In a compelling first feature film by Iranian female director Negar Azarbayjani, we are introduced to two very different women; one, a naïve traditionalist forced into an unlikely job because of circumstance, and the other, a wealthy and rebellious pre-op transsexual desperately trying to escape her unchosen fate.
Rana (Ghazal Shakeri) is a dutiful wife who has been covertly driving a cab since her husband went to jail for a debt incurred by a corrupt partner. Already operating out of her comfort zone, Rana is unsure when she is approached by Adineh, or *Eddie* to travel miles beyond the city limits. Eddie offers her triple the fare, and Rana, out of overwhelming need, accepts.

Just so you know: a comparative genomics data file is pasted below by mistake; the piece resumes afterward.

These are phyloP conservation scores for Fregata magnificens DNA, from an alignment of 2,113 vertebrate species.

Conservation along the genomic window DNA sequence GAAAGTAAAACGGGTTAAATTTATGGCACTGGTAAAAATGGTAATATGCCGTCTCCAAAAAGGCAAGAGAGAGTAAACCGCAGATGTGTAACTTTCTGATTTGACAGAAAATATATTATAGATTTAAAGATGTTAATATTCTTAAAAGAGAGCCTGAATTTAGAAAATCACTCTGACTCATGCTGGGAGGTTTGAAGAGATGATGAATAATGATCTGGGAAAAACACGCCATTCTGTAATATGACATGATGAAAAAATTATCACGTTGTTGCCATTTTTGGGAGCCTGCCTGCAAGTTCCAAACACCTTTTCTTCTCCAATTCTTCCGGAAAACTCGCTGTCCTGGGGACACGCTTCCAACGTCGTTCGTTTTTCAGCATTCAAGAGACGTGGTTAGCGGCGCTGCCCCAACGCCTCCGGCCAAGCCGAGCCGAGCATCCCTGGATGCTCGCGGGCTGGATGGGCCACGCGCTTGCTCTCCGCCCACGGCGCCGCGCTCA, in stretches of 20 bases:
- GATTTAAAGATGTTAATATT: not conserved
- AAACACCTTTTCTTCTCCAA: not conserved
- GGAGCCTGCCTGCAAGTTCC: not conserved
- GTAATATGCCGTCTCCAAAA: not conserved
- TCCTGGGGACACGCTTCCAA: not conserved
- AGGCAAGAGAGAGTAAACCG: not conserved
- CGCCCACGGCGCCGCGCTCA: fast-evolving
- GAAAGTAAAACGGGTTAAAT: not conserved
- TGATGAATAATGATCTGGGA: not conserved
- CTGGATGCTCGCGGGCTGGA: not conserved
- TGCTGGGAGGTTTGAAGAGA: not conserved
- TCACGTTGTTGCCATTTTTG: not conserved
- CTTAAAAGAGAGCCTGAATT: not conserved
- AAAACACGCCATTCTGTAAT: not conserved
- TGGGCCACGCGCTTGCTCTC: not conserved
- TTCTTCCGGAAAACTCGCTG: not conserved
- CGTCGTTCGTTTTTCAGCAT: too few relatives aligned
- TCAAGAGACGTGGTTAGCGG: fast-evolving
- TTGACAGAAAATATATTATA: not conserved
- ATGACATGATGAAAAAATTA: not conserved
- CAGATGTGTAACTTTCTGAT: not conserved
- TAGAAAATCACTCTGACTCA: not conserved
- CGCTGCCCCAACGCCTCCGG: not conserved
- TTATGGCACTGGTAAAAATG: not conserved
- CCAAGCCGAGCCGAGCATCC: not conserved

As the drive progresses, Rana grows increasingly apprehensive about her unusual passenger, especially when an overheard cell phone call reveals that Eddie’s father has sent the police to bring her back home. Eddie explains that she is attempting to flee to Germany to escape a marriage arranged by her father. She plans to get a sex reassignment surgery and hopes to also find a more welcome environment in which to recover. Rana, unable to deal with this shocking (for her) information, panics and veers into the path of a bus. She is injured and when Eddie helps her, a friendship, that at first seemed implausible, is formed.
The first Iranian film with a transgender protagonist, Facing Mirrors is a fascinating dual character study that explores the rare solidarity that is sometimes achieved through mutual oppression